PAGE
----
Maximum (1)

where

vo = flow velocity before valve closure

c = wave celerity or velocity of sound in liquid

If the pressure in a closed conduit drops below the vapour pressure of a liquid, then cavities (where the water column is separated by an air space) are formed. This phenomenon is called *water column separation.*. This is the worst condition for water hammer, and may result in the pipeline not being able to withstand the external forces and hence collapse. This can be a problem for large diameter thin walled pipes and plastic pipes with low pressure rating or carrying hot liquids. The rejoining of separated water columns can produced high pressures putting the pipeline at risk. The frequent expansion and contraction may cause failure of cement lining in metal pipes.

For acceleration and deceleration of an incompressible liquid in a pipe, a head loss term due to unsteady motion of changing velocity “dv” in time “dt”

(2)

is included in the Bernoulli equation

## Pressure Waves Due To Instantaneous Velocity Change

### Wave propagation and reflection in a single rigid pipe

In Physics we learned that the frequency (*f*) of a sound wave in an pipe with one end closed is *f* = l/*c* = 4L/*c*, where L is the length of the pipe, l is wavelength, and *c* is the velocity of sound wave in a liquid. If the closure time t <= 2L/*c*, it is called sudden or instantaneous closure; and gradual closure if t 4L/*c*.

Let’s now consider the fluctuations of the excess pressures caused by an instantaneous closure of a valve located at the downstream end of a pipe. If the frictional loss along the pipe is neglected, the sudden change in fluid velocity from v = vo to v = 0 at the valve generates a surge wave propagating upstream, accompanying by a positive excess pressure head D H. The surge wave eventually reflects from the reservoir and advancing downstream. On reaching at the closed valve, it then propagates upstream with a negative surge wave, and so on. The fluctuations in pressure head D H throughout the first cycle are depicted in the following sketches. In reality, the magnitude of the excess pressure dampens due to friction.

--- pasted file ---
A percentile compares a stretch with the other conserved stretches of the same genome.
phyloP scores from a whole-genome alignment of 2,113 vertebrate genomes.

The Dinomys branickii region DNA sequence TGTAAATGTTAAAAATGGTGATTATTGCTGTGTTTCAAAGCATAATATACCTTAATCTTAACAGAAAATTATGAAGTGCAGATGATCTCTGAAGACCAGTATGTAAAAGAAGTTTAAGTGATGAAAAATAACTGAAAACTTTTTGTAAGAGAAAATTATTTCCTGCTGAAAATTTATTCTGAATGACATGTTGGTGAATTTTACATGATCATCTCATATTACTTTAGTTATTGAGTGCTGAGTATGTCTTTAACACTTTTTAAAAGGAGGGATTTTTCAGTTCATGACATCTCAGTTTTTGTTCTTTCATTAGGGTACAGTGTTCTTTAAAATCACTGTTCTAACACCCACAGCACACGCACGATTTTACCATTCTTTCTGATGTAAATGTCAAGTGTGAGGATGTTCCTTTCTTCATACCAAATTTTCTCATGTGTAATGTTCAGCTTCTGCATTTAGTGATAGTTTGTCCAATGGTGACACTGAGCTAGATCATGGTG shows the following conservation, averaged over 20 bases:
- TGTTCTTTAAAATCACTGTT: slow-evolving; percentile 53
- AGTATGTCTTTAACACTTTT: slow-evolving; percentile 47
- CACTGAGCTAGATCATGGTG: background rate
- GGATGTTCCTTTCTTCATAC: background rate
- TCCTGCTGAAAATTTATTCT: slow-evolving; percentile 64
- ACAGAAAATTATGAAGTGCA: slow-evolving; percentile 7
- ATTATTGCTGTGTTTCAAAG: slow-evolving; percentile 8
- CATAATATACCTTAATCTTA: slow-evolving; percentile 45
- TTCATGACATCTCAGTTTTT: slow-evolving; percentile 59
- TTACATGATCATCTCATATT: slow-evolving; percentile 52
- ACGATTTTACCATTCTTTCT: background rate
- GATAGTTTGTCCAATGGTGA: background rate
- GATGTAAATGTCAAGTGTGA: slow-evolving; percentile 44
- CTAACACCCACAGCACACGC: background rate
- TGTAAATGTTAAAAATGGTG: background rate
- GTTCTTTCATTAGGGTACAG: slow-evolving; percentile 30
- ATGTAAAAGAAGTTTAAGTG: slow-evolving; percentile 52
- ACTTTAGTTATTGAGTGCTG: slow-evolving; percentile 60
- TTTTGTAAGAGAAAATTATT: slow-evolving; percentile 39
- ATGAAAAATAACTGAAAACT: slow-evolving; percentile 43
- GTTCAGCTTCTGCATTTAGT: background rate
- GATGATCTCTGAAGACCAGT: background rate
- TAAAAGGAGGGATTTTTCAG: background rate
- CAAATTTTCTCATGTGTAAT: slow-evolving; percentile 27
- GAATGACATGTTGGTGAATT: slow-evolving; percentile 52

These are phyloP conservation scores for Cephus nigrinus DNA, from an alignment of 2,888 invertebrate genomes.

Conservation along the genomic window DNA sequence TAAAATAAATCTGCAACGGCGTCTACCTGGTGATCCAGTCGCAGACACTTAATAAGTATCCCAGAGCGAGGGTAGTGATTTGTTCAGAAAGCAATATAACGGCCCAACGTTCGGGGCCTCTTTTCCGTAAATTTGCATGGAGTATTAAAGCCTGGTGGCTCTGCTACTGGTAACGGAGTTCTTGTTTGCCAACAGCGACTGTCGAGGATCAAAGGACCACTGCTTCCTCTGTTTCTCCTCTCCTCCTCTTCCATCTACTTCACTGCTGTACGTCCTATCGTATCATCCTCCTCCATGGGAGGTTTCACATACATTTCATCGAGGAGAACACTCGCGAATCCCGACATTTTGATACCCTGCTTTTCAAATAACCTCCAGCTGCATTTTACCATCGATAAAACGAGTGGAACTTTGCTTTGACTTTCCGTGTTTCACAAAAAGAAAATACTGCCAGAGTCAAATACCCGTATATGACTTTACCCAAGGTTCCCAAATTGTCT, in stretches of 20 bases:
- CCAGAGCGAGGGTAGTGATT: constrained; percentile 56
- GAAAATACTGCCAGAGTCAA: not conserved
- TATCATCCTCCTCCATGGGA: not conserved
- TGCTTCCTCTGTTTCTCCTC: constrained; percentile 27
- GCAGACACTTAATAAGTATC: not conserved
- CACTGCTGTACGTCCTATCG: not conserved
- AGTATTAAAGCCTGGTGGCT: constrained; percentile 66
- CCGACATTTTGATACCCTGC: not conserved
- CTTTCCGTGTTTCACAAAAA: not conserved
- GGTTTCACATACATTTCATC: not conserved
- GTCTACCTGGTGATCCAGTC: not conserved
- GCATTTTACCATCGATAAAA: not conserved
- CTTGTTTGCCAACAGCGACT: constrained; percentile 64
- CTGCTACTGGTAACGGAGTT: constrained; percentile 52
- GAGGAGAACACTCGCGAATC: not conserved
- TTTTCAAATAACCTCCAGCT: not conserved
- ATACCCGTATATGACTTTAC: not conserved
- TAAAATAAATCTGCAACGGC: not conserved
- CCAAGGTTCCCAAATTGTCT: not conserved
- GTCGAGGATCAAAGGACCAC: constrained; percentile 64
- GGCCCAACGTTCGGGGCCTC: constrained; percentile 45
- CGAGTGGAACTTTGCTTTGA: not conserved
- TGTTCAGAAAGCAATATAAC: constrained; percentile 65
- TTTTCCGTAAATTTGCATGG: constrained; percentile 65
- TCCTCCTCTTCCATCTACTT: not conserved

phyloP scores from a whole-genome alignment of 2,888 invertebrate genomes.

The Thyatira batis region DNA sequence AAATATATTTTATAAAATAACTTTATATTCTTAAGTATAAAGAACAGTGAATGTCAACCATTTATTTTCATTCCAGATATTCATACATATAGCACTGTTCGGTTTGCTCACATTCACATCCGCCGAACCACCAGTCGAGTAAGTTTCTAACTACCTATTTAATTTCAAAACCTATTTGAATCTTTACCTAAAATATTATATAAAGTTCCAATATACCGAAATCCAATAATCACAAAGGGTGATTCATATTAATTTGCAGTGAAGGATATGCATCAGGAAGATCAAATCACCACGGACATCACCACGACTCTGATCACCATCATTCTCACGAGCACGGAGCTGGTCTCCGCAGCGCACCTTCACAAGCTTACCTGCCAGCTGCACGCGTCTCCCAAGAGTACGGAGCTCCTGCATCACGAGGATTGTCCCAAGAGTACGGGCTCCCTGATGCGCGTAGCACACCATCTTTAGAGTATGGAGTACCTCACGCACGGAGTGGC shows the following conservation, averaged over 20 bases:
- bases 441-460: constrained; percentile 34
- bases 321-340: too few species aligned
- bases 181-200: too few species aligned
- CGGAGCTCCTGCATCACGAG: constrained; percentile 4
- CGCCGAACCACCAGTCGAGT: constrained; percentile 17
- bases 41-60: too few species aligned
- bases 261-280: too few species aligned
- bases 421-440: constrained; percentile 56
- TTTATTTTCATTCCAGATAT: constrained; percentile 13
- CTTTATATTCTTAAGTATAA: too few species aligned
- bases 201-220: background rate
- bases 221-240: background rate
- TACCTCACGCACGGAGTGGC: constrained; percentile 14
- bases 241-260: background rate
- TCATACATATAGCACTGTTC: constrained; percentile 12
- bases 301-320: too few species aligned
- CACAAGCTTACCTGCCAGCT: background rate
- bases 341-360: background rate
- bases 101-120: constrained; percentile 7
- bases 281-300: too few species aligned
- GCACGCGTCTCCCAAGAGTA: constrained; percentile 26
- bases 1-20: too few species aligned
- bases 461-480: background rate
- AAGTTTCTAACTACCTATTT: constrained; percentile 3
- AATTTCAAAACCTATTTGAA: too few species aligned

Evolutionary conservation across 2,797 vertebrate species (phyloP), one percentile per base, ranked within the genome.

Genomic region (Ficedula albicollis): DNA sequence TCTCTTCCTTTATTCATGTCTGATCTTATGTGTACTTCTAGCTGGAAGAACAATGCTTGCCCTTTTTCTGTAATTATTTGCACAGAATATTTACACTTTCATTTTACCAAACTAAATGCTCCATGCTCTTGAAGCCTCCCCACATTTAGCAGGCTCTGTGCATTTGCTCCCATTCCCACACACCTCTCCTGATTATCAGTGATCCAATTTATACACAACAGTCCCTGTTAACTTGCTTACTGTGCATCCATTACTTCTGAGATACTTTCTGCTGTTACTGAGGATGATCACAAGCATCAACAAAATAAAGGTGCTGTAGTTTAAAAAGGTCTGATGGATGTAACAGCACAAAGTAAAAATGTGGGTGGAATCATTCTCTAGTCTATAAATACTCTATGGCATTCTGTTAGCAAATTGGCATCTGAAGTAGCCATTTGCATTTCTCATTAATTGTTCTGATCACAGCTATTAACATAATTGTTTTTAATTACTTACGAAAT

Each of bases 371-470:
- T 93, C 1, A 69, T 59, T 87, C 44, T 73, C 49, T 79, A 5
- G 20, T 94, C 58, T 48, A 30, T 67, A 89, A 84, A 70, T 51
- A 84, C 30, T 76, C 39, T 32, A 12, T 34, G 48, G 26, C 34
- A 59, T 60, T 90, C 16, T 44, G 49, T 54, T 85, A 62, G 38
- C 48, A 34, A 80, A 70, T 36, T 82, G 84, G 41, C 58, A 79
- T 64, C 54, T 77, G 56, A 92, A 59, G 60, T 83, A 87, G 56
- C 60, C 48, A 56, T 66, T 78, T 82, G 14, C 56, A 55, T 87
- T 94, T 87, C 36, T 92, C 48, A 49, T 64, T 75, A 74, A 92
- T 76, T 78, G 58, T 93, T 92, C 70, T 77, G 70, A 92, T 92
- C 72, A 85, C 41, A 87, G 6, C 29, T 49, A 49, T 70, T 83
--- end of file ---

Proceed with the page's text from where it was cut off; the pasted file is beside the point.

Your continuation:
The increase in water head is (4)

and celerity of water hammer waves in a compressible fluid in a rigid pipe is given by

where the bulk modulus of elasticity K is defined as

(5)

### Celerity of transient in a non-rigid pipe

In addition to the bulk modulus of elasticity K of the fluid, the velocity of water hammer waves depends also on the elastic properties of the conduit and external restraints.

Neglecting the presence of free gases, Halliwell (1963) provided a general expression:

(6)

where

E = Young’s modulus of elasticity of the conduit walls

y = a non-dimensional parameter depends on the elastic properties of the conduit